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Top Factors to win a Government contract

Writing a Winning Past Performance

Most government customers utilize past performance to assess the program’s likelihood of failure. Government contractors should write the past performance proposal parts to reassure the customer that they have successfully completed a similar project in the past.

How to write a winning past performance:

The first step is to look at a bigger number of prospective contracts to see which ones should be included in the past performance section. Choose contracts similar to those you’re bidding on and have a good track record for your organization. It’s a good idea to define what “similar” means—in this case, matching the new proposal’s technical requirements to work completed on the candidate contracts. However, it also entails picking contracts that are comparable to the one you’re bidding on. Is it a task-oriented IDIQ? Is the workforce distributed geographically? Is the usage of an Earned Value Management System required?

Consider these suggestions once you’ve chosen the high-performing, highly relevant contracts to include in the past performance section and are ready to create the past performance write-up for each contract:

  • Create a uniform, repeatable format for each past performance contract citation (often done in a table format),

  • Provide the information sought in the citation in the sequence specified in the proposal specifications for the procurement,

  • Check and double-check the contact information for your customers, and

  • Check and double-check the most up-to-date contract information, such as contract values and dates.

The following is a narrative description of the work done:

  • Organize the narrative to match the technical specifications of the solicitation to which you’re responding, so you can show how your work is relevant to the new contract’s requirements,

  • Use keywords from the solicitation in the narrative to emphasize relevance, and

  • Quantify the outputs and outcomes of the work on the contract you’re quoting.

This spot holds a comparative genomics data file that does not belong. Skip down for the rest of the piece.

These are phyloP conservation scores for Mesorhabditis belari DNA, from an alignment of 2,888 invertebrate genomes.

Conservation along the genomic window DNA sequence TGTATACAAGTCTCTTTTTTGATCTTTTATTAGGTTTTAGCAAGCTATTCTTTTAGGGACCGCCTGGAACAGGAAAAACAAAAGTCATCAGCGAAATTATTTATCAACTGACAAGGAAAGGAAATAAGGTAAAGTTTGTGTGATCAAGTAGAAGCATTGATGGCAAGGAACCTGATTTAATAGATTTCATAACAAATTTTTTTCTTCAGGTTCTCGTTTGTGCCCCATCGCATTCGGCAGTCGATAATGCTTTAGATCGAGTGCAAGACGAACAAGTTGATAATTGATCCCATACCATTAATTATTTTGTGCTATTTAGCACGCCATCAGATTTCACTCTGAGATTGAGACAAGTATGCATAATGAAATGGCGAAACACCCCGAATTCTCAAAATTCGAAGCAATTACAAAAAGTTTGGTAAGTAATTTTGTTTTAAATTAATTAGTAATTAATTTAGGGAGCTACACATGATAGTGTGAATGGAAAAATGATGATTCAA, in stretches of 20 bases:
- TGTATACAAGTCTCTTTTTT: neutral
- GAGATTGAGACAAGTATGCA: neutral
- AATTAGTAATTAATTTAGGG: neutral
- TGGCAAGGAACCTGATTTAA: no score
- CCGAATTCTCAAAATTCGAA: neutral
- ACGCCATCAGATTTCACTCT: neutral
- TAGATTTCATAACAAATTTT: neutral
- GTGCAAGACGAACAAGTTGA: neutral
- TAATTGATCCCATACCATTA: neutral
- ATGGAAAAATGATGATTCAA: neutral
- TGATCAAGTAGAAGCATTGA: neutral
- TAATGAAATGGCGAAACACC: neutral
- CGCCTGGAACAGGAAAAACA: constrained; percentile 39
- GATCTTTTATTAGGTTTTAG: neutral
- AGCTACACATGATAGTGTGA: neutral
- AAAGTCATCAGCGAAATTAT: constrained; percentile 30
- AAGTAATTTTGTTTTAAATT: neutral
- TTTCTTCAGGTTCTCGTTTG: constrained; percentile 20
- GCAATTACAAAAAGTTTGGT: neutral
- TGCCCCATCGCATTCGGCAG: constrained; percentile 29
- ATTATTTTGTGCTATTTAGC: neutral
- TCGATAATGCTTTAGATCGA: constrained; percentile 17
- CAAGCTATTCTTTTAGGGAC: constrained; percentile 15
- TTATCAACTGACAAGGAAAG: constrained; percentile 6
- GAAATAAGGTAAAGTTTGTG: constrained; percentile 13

Pro-tips for getting the highest possible score based on your previous performance:

Here are some pointers to help you earn the highest possible score on your past performance evaluation:

  • Validate performance with the Program Manager: For ongoing projects, ensure there are no surprises or recent issues by checking in with the current Program Manager.

  • If necessary, manage the past performance questionnaire: If your clients must complete a questionnaire, designate someone to follow up with them and ensure they complete and submit the form on time.

  • Don’t try to hide poor performance; instead, make a lesson: If the contract requires you to list any performance difficulties, don’t say “none.” Tell the truth about any performance difficulties, then explain what steps were taken to resolve them; these steps prove that the problems will not recur.

  • Examine the performance of contracts you didn’t mention: Client evaluators may conduct their research beyond the contracts you gave in your past performance section.

  • Organize the CPAR procedure. Keep track of your customers’ performance evaluations for government contracts, and engage with them to remedy any erroneous performance reports.

References within the Agency: What Makes Someone A Good Reference?

Although government-owned organizations depend primarily on the Past Performance Information Retrieval System (PPIRS) for analyzing past performance, other sources could include phone calls to individuals within agencies where the government contractor previously worked, even if they are not listed as references. Contracting officers on minor government contracts that aren’t subject to past performance reviews keep track of performance difficulties and frequently ask for references for previous work. As a result, the selection of references should be prioritized. They should be chosen early enough so that you can notify them of their inclusion and give them enough time to respond.

When providing a list of references, provide

  • a current contact name,

  • e-mail address,

  • phone number, and

  • a description of the work done.

You are responsible for informing references that the Contract Officer may contact them regarding the purchase. It is recommended that you prepare all requested information ahead of time and assist your references in learning about the solicitation and essential areas to discuss. You must make this simple for your references, as you may need their help again in the future. The following are some helpful hints for choosing references:

  • Select references who will vouch for your work.

  • Check your contact details twice. Keep in mind that in the fast-paced federal sector, the contracting officer or reference you dealt with may have moved on to a new position.

  • Know when the reference contacts you. Before contacting references, ensure that any downsides from a previous contract have been clarified.

  • Choosing someone who will provide an excellent reference is likely more helpful than choosing someone who has done work more directly similar to the desired contract.

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